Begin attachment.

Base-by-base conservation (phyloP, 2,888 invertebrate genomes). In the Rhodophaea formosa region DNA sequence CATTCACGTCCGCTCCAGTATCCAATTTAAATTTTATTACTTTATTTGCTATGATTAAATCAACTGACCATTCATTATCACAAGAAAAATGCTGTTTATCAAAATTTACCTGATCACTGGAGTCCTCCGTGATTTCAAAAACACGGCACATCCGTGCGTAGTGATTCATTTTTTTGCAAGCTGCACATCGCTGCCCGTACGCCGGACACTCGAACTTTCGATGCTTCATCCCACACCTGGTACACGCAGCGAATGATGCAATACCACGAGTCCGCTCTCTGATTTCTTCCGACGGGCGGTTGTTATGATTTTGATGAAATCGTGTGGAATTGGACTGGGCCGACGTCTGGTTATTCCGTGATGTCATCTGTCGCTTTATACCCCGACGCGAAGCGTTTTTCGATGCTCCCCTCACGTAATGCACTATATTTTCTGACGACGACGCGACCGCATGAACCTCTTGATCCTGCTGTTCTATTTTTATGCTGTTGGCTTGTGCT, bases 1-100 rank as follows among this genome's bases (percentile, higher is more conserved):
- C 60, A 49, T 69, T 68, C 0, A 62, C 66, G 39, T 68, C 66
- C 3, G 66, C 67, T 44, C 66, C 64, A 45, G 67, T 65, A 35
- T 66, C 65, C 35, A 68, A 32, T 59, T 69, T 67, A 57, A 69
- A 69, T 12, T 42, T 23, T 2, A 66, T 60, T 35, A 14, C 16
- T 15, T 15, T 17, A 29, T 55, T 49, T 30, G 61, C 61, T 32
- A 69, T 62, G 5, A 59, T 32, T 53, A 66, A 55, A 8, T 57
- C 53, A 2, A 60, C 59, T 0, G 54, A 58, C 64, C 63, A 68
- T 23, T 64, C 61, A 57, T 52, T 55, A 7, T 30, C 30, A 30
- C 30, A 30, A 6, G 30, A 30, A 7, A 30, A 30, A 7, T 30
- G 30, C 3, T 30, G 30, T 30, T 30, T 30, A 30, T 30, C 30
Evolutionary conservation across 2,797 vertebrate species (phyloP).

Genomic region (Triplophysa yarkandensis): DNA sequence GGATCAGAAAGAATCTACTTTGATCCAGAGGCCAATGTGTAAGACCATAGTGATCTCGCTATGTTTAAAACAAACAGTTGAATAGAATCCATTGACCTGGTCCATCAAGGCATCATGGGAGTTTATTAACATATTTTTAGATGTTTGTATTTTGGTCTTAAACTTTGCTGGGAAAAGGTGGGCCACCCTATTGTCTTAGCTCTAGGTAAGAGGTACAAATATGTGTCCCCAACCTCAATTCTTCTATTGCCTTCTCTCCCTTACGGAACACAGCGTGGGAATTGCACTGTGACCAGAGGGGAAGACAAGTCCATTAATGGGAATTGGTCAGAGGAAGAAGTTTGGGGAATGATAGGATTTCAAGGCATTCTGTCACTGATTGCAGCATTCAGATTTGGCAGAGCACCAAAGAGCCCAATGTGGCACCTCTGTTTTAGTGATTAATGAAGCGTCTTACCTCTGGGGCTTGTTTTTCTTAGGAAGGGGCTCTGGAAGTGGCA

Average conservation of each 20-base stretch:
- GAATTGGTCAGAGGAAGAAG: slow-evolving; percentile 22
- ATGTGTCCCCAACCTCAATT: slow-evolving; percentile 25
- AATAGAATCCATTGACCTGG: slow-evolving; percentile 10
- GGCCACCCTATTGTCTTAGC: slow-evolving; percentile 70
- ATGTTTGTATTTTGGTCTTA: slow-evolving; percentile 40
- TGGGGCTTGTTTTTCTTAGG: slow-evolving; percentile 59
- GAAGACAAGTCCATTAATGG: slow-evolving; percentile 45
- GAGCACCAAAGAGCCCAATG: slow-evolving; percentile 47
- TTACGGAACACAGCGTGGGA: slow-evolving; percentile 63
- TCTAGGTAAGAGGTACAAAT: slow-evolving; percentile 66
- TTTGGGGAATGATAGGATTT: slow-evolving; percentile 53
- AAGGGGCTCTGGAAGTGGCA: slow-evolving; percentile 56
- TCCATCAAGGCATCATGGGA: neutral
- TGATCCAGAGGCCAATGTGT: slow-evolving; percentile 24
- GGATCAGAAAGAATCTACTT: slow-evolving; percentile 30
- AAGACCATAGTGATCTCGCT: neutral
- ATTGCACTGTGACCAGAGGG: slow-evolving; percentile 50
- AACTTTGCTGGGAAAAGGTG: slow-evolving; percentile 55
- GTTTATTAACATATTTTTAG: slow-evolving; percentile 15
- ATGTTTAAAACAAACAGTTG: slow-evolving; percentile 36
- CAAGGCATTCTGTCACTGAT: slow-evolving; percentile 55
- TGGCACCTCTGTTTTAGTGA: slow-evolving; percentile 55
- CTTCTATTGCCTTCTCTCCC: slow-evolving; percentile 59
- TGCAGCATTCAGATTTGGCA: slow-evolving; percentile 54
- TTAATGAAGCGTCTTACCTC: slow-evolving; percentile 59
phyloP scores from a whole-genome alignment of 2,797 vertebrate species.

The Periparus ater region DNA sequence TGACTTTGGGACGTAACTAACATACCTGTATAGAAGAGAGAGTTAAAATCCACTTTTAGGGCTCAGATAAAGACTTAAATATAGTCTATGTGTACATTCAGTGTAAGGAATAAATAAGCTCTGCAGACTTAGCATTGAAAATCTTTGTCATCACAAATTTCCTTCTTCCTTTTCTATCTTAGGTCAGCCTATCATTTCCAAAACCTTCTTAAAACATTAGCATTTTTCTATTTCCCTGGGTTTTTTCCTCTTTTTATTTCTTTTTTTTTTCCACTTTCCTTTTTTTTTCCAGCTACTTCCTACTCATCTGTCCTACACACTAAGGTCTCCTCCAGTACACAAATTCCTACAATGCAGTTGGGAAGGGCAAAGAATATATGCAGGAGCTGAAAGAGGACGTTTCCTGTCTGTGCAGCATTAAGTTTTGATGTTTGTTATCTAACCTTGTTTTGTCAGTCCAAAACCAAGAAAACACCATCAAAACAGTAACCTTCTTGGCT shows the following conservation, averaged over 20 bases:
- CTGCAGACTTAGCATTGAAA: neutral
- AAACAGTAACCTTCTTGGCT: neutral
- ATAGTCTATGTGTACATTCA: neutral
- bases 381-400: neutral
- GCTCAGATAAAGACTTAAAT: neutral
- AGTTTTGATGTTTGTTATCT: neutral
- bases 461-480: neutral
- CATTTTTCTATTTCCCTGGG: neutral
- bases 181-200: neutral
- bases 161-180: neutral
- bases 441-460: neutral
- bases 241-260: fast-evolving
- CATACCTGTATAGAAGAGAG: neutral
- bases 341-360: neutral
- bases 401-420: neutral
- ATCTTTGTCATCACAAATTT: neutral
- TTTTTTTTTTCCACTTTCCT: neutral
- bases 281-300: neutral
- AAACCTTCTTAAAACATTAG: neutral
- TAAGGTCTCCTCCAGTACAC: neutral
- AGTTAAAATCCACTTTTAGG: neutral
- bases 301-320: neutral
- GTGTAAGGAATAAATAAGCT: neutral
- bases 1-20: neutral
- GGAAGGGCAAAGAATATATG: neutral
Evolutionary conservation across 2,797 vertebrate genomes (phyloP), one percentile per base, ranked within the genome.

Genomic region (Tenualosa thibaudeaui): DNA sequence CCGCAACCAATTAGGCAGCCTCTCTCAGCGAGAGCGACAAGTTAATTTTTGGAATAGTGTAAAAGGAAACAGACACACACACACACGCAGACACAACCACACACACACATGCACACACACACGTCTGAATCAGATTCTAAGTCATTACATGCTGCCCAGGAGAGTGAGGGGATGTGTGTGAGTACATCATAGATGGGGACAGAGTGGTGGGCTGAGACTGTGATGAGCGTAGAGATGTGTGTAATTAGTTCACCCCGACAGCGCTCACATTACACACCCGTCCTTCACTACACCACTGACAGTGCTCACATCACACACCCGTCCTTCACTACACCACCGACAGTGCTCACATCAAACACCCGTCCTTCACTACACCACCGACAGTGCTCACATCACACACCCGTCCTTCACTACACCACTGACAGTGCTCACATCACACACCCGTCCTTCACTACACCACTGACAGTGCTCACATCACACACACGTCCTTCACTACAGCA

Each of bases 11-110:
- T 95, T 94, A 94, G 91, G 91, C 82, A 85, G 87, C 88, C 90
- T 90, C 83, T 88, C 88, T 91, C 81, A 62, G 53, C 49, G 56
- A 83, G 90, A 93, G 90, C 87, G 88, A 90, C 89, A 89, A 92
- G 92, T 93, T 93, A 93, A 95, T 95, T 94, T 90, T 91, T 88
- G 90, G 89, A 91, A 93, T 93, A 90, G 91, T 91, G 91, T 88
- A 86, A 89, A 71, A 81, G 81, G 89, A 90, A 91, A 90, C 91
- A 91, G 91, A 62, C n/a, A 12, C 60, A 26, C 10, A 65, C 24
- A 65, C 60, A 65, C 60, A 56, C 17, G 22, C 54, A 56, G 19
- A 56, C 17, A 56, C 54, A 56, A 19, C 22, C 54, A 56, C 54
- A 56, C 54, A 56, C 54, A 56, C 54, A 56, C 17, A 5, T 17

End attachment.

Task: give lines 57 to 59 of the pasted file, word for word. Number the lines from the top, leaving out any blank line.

- ATCTTTGTCATCACAAATTT: neutral
- TTTTTTTTTTCCACTTTCCT: neutral
- bases 281-300: neutral